Interior design e-tailer Houseology.com has secured £1 million of funding through crowdfunding platform Seedrs.com.
The Glasgow-based startup, which overfunded its investment target, will use the capital to expand its digital one-stop-shop for interior design services and designer homewares.
To date, the company has generated £10 million worth of sales, a turnover of £3.7 million in its most recent financial year, and more than 32,000 customers in 100 countries. Key export markets currently include the United States, Australia and mainland Europe.
Formerly known as Occa-Home, the company offers a unique combination of advanced design-it-yourself technology, which gives time-poor consumers the ability to create bespoke designs for their homes without the need to hire a professional interior designer.
Complemented by the UK’s largest online range of designer furniture and homeware brands, the website also allows trade customers to source an extensive range of designer products and have them despatched in a single delivery from one reliable supplier.
The business is the brainchild of interior designer and founder Kate Mooney, who set up Occa-Home in 2010 when she spotted a gap in the market for an online service that simplified the home design process.
The company is backed by a board of retail stalwarts including former Tesco boss Sir Terry Leahy, Iomart founder Bill Dobbie, former Best Buy CIO Bob Willett, The William Currie Group, and Jill Little, who was merchandising and strategy director at John Lewis.
Mike Welch, founder of online tyre-fitting company Blackcircles, joined Houseology.com’s board as a non-exec director last month.
Crowdfund investors can look forward to an equity share of 11.17% and a range of discounts on purchases. Over the past three years, Houseology.com has delivered a CARG of 91%.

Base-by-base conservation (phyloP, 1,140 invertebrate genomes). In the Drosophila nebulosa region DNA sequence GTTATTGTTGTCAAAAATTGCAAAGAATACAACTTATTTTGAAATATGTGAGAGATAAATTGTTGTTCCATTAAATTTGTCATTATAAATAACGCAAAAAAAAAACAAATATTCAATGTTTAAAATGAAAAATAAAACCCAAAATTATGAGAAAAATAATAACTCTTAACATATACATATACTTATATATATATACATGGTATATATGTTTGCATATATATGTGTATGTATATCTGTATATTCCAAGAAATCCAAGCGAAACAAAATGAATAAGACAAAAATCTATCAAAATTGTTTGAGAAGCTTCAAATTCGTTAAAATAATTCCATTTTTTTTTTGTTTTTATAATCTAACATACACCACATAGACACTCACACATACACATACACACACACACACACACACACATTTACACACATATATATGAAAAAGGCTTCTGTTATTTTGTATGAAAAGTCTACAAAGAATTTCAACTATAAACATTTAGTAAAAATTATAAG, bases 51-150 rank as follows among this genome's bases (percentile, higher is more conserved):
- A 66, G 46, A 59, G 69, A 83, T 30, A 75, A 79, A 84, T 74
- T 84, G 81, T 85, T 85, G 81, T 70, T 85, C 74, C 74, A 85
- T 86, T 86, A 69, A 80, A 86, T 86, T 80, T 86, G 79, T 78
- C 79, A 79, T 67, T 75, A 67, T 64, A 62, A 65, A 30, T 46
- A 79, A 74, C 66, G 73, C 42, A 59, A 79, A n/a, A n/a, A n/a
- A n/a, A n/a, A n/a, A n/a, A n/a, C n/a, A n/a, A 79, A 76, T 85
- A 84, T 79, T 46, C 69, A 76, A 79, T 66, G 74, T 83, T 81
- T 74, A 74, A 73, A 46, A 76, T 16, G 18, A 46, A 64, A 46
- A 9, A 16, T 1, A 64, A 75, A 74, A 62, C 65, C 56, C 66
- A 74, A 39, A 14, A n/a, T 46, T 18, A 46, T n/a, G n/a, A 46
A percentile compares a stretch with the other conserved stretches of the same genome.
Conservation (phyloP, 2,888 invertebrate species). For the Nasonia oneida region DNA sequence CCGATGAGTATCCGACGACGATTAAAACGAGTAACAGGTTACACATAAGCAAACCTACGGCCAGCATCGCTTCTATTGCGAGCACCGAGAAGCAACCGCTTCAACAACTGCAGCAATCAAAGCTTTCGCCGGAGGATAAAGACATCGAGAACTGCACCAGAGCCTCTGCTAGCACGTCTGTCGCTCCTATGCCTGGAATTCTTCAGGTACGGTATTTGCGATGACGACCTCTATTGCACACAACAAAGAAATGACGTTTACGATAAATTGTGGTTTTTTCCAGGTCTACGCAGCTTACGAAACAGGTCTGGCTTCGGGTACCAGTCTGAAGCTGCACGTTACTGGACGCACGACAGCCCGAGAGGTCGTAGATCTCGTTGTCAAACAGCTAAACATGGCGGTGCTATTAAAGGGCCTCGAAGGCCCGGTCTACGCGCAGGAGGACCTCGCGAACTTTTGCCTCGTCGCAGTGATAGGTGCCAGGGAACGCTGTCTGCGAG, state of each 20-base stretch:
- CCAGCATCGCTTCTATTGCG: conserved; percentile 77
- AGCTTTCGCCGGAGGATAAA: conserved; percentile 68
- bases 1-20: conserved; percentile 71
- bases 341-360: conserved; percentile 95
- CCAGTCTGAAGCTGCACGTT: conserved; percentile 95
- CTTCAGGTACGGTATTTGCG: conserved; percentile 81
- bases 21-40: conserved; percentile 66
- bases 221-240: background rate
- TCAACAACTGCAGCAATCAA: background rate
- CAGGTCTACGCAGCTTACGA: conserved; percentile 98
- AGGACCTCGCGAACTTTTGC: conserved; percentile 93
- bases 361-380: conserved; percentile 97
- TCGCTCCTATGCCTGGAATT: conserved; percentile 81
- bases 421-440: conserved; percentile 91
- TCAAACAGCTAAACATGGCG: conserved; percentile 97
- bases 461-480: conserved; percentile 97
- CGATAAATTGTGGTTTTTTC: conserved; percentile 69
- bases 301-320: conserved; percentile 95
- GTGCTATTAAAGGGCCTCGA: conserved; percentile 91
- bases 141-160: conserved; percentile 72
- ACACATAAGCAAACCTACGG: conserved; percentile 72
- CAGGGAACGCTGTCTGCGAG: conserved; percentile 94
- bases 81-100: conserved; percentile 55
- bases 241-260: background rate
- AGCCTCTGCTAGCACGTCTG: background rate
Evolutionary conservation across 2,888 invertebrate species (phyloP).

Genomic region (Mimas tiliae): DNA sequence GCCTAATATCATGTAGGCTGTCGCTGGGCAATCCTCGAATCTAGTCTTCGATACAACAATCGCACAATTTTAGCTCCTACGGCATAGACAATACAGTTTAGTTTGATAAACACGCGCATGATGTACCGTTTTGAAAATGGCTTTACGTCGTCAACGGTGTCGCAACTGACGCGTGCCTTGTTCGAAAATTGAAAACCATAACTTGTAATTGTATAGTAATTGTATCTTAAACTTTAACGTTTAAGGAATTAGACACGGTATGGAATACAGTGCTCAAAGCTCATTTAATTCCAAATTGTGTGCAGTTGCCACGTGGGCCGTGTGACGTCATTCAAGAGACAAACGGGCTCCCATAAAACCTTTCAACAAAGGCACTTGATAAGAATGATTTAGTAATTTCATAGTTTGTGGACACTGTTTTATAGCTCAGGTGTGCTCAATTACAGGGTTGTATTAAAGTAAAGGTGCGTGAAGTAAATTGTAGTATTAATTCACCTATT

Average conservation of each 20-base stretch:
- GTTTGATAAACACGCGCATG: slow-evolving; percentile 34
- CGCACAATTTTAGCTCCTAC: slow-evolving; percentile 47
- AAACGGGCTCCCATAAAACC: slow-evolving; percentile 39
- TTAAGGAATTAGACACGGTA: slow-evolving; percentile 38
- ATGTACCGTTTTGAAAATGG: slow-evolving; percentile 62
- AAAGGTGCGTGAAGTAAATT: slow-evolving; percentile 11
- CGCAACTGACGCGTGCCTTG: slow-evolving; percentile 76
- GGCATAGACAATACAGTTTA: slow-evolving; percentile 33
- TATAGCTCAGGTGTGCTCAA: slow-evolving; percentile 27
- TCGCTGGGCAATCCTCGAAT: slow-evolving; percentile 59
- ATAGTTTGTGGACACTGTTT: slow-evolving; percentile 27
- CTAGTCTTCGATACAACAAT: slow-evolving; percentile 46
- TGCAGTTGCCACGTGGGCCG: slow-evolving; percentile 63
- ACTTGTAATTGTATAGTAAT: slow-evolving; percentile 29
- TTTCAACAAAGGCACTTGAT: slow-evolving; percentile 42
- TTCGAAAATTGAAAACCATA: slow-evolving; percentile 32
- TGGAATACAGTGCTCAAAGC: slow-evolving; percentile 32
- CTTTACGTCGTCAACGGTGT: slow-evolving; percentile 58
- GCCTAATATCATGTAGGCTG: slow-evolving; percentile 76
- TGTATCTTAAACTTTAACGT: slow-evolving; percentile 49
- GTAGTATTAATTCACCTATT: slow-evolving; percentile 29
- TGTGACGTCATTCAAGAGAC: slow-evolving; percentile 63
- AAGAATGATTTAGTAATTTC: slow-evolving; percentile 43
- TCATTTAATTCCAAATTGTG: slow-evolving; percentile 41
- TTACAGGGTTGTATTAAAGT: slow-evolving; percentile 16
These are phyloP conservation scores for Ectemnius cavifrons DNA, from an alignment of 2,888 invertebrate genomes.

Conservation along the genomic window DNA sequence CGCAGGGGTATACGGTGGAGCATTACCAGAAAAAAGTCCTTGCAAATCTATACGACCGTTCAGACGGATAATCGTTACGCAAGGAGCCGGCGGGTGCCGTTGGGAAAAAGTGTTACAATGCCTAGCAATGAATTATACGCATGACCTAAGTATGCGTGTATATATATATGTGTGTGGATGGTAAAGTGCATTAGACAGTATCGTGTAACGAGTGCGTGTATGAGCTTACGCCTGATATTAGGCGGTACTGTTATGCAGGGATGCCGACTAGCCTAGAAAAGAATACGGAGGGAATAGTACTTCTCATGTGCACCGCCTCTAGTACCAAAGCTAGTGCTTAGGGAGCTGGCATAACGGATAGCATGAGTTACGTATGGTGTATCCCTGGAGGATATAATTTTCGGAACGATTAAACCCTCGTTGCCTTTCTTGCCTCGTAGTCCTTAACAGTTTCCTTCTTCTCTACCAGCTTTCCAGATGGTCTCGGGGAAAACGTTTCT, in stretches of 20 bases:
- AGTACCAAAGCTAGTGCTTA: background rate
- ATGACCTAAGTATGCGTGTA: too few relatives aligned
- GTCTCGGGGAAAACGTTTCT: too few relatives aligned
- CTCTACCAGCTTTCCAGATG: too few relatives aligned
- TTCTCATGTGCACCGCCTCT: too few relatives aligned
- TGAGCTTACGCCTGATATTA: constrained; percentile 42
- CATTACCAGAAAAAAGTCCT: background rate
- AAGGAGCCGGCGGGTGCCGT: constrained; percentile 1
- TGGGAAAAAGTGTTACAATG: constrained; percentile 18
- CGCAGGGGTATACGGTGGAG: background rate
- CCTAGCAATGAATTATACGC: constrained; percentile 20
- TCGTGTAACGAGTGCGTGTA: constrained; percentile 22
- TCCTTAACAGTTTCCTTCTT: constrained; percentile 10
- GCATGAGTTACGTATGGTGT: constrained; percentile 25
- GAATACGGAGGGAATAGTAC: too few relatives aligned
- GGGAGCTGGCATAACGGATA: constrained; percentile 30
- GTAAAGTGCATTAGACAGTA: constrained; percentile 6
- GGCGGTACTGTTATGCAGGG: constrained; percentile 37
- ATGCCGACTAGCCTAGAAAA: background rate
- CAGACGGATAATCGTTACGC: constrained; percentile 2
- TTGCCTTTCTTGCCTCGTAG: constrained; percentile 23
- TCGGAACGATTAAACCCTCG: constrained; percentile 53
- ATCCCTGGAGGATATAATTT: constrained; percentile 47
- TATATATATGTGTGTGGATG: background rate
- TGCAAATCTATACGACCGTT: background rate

The new capital raised will contribute to delivering the brand’s growth strategy, including broadening its offering of proprietary digital technology and design tools, expanding the its B2B proposition, and driving international growth.
“While to date, retail customers have comprised 75% of sales, we see a huge opportunity among small trade customers including independent interior designers and architects who can benefit from access to exclusive product lines and buying leverage that would normally be beyond their reach,” said Mooney.
Leahy added: “With the interiors sector dominated by mid to low-end players, there is significant room in the higher end of the market for a challenger brand like Houseology.com to grow.
“Our vision is to transform the homewares market in the same way Net-a-Porter or ASOS did for fashion, and with Kate’s expertise and our board’s considerable business experience, we’re confident the business will continue to go from strength to strength.”
The UK homewares sector is worth £11.7 billion and is expected to continue growing, driven by the economic recovery and housing market. Analysts predict online sales will constitute the lion’s share of this growth.